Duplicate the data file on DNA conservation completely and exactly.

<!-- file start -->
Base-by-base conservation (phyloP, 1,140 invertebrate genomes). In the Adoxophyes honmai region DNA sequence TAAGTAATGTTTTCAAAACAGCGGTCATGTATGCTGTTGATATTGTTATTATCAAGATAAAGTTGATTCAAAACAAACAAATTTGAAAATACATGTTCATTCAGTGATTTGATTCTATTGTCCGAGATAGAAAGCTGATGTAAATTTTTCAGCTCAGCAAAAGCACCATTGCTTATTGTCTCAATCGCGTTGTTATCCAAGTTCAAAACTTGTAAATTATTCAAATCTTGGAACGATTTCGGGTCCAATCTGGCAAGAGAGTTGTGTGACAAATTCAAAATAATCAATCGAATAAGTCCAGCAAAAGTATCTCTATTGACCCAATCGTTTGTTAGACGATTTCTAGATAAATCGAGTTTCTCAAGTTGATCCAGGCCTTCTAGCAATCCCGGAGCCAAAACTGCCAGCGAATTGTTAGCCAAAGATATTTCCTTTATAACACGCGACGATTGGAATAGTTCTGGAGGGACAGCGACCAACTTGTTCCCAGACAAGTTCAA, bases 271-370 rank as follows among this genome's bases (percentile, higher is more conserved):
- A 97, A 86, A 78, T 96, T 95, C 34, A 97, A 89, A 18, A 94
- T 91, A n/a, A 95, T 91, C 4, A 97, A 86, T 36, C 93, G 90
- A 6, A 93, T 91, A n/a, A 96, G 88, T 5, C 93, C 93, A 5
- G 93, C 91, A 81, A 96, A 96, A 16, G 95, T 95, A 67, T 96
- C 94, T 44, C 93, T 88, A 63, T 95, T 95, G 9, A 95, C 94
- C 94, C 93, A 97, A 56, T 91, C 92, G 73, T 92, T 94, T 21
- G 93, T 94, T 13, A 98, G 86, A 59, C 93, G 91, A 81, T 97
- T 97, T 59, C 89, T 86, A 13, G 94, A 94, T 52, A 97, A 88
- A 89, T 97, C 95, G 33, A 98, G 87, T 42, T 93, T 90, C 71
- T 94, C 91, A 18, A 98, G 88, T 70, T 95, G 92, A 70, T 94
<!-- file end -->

Base-by-base conservation (phyloP, 1,140 invertebrate genomes). In the Adoxophyes honmai region DNA sequence TAAGTAATGTTTTCAAAACAGCGGTCATGTATGCTGTTGATATTGTTATTATCAAGATAAAGTTGATTCAAAACAAACAAATTTGAAAATACATGTTCATTCAGTGATTTGATTCTATTGTCCGAGATAGAAAGCTGATGTAAATTTTTCAGCTCAGCAAAAGCACCATTGCTTATTGTCTCAATCGCGTTGTTATCCAAGTTCAAAACTTGTAAATTATTCAAATCTTGGAACGATTTCGGGTCCAATCTGGCAAGAGAGTTGTGTGACAAATTCAAAATAATCAATCGAATAAGTCCAGCAAAAGTATCTCTATTGACCCAATCGTTTGTTAGACGATTTCTAGATAAATCGAGTTTCTCAAGTTGATCCAGGCCTTCTAGCAATCCCGGAGCCAAAACTGCCAGCGAATTGTTAGCCAAAGATATTTCCTTTATAACACGCGACGATTGGAATAGTTCTGGAGGGACAGCGACCAACTTGTTCCCAGACAAGTTCAA, bases 271-370 rank as follows among this genome's bases (percentile, higher is more conserved):
- A 97, A 86, A 78, T 96, T 95, C 34, A 97, A 89, A 18, A 94
- T 91, A n/a, A 95, T 91, C 4, A 97, A 86, T 36, C 93, G 90
- A 6, A 93, T 91, A n/a, A 96, G 88, T 5, C 93, C 93, A 5
- G 93, C 91, A 81, A 96, A 96, A 16, G 95, T 95, A 67, T 96
- C 94, T 44, C 93, T 88, A 63, T 95, T 95, G 9, A 95, C 94
- C 94, C 93, A 97, A 56, T 91, C 92, G 73, T 92, T 94, T 21
- G 93, T 94, T 13, A 98, G 86, A 59, C 93, G 91, A 81, T 97
- T 97, T 59, C 89, T 86, A 13, G 94, A 94, T 52, A 97, A 88
- A 89, T 97, C 95, G 33, A 98, G 87, T 42, T 93, T 90, C 71
- T 94, C 91, A 18, A 98, G 88, T 70, T 95, G 92, A 70, T 94